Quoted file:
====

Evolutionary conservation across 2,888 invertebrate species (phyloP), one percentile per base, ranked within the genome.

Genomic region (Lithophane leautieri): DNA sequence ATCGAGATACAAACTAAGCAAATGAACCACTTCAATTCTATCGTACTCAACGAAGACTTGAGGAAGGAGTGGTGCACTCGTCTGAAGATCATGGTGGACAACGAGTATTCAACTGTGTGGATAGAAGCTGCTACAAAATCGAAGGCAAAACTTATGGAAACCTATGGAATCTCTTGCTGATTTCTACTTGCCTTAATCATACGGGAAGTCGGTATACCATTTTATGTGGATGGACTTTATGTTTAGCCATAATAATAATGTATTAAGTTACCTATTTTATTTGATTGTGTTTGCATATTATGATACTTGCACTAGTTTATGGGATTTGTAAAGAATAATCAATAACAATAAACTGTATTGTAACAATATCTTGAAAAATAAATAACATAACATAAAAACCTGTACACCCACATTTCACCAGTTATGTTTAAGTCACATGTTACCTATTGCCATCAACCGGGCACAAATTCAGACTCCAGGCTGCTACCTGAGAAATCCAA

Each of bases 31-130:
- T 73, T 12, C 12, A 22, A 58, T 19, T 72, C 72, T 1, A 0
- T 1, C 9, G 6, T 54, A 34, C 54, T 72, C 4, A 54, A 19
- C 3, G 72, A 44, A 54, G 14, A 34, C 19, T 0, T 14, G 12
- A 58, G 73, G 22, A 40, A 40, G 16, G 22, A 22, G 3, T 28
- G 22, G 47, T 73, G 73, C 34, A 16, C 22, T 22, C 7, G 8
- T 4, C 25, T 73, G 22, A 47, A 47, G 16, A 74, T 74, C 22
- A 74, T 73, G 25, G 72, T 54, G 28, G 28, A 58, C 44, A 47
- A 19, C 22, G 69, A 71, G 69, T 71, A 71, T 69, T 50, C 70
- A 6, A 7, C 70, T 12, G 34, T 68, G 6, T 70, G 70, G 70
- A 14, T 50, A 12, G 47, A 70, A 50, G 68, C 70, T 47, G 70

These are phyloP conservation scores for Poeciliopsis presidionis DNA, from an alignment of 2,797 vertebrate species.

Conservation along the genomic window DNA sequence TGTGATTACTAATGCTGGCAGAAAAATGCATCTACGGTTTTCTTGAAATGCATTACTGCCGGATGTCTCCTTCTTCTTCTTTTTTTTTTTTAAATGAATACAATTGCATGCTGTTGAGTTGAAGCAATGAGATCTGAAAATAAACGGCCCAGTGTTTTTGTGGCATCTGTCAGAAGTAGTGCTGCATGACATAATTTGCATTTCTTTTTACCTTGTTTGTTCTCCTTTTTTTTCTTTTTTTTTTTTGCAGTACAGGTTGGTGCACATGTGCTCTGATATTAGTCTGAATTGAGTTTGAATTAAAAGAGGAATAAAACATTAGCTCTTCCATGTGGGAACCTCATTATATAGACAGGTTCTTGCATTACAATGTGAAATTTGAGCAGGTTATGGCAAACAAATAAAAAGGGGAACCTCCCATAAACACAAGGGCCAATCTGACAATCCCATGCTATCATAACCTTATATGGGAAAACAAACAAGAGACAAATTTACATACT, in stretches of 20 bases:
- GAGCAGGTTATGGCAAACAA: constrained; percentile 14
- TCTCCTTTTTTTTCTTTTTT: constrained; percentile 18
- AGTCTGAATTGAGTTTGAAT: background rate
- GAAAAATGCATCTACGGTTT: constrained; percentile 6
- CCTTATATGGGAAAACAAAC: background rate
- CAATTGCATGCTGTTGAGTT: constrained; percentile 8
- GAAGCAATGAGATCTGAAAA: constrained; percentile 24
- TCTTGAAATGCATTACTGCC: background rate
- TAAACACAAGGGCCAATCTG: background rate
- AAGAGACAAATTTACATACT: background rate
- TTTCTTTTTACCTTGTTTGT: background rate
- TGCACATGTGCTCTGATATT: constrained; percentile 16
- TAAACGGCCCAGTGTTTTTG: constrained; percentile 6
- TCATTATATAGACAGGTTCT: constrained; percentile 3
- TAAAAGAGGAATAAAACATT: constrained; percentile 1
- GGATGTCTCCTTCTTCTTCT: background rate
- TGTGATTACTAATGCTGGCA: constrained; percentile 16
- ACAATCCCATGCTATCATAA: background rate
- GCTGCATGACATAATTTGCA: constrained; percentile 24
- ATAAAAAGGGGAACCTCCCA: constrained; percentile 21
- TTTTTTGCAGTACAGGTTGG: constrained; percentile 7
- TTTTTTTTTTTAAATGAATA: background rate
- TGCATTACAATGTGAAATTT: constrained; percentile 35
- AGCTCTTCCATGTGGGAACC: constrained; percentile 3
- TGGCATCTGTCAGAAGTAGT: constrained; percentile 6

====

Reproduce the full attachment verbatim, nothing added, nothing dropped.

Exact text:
Evolutionary conservation across 2,888 invertebrate species (phyloP), one percentile per base, ranked within the genome.

Genomic region (Lithophane leautieri): DNA sequence ATCGAGATACAAACTAAGCAAATGAACCACTTCAATTCTATCGTACTCAACGAAGACTTGAGGAAGGAGTGGTGCACTCGTCTGAAGATCATGGTGGACAACGAGTATTCAACTGTGTGGATAGAAGCTGCTACAAAATCGAAGGCAAAACTTATGGAAACCTATGGAATCTCTTGCTGATTTCTACTTGCCTTAATCATACGGGAAGTCGGTATACCATTTTATGTGGATGGACTTTATGTTTAGCCATAATAATAATGTATTAAGTTACCTATTTTATTTGATTGTGTTTGCATATTATGATACTTGCACTAGTTTATGGGATTTGTAAAGAATAATCAATAACAATAAACTGTATTGTAACAATATCTTGAAAAATAAATAACATAACATAAAAACCTGTACACCCACATTTCACCAGTTATGTTTAAGTCACATGTTACCTATTGCCATCAACCGGGCACAAATTCAGACTCCAGGCTGCTACCTGAGAAATCCAA

Each of bases 31-130:
- T 73, T 12, C 12, A 22, A 58, T 19, T 72, C 72, T 1, A 0
- T 1, C 9, G 6, T 54, A 34, C 54, T 72, C 4, A 54, A 19
- C 3, G 72, A 44, A 54, G 14, A 34, C 19, T 0, T 14, G 12
- A 58, G 73, G 22, A 40, A 40, G 16, G 22, A 22, G 3, T 28
- G 22, G 47, T 73, G 73, C 34, A 16, C 22, T 22, C 7, G 8
- T 4, C 25, T 73, G 22, A 47, A 47, G 16, A 74, T 74, C 22
- A 74, T 73, G 25, G 72, T 54, G 28, G 28, A 58, C 44, A 47
- A 19, C 22, G 69, A 71, G 69, T 71, A 71, T 69, T 50, C 70
- A 6, A 7, C 70, T 12, G 34, T 68, G 6, T 70, G 70, G 70
- A 14, T 50, A 12, G 47, A 70, A 50, G 68, C 70, T 47, G 70

These are phyloP conservation scores for Poeciliopsis presidionis DNA, from an alignment of 2,797 vertebrate species.

Conservation along the genomic window DNA sequence TGTGATTACTAATGCTGGCAGAAAAATGCATCTACGGTTTTCTTGAAATGCATTACTGCCGGATGTCTCCTTCTTCTTCTTTTTTTTTTTTAAATGAATACAATTGCATGCTGTTGAGTTGAAGCAATGAGATCTGAAAATAAACGGCCCAGTGTTTTTGTGGCATCTGTCAGAAGTAGTGCTGCATGACATAATTTGCATTTCTTTTTACCTTGTTTGTTCTCCTTTTTTTTCTTTTTTTTTTTTGCAGTACAGGTTGGTGCACATGTGCTCTGATATTAGTCTGAATTGAGTTTGAATTAAAAGAGGAATAAAACATTAGCTCTTCCATGTGGGAACCTCATTATATAGACAGGTTCTTGCATTACAATGTGAAATTTGAGCAGGTTATGGCAAACAAATAAAAAGGGGAACCTCCCATAAACACAAGGGCCAATCTGACAATCCCATGCTATCATAACCTTATATGGGAAAACAAACAAGAGACAAATTTACATACT, in stretches of 20 bases:
- GAGCAGGTTATGGCAAACAA: constrained; percentile 14
- TCTCCTTTTTTTTCTTTTTT: constrained; percentile 18
- AGTCTGAATTGAGTTTGAAT: background rate
- GAAAAATGCATCTACGGTTT: constrained; percentile 6
- CCTTATATGGGAAAACAAAC: background rate
- CAATTGCATGCTGTTGAGTT: constrained; percentile 8
- GAAGCAATGAGATCTGAAAA: constrained; percentile 24
- TCTTGAAATGCATTACTGCC: background rate
- TAAACACAAGGGCCAATCTG: background rate
- AAGAGACAAATTTACATACT: background rate
- TTTCTTTTTACCTTGTTTGT: background rate
- TGCACATGTGCTCTGATATT: constrained; percentile 16
- TAAACGGCCCAGTGTTTTTG: constrained; percentile 6
- TCATTATATAGACAGGTTCT: constrained; percentile 3
- TAAAAGAGGAATAAAACATT: constrained; percentile 1
- GGATGTCTCCTTCTTCTTCT: background rate
- TGTGATTACTAATGCTGGCA: constrained; percentile 16
- ACAATCCCATGCTATCATAA: background rate
- GCTGCATGACATAATTTGCA: constrained; percentile 24
- ATAAAAAGGGGAACCTCCCA: constrained; percentile 21
- TTTTTTGCAGTACAGGTTGG: constrained; percentile 7
- TTTTTTTTTTTAAATGAATA: background rate
- TGCATTACAATGTGAAATTT: constrained; percentile 35
- AGCTCTTCCATGTGGGAACC: constrained; percentile 3
- TGGCATCTGTCAGAAGTAGT: constrained; percentile 6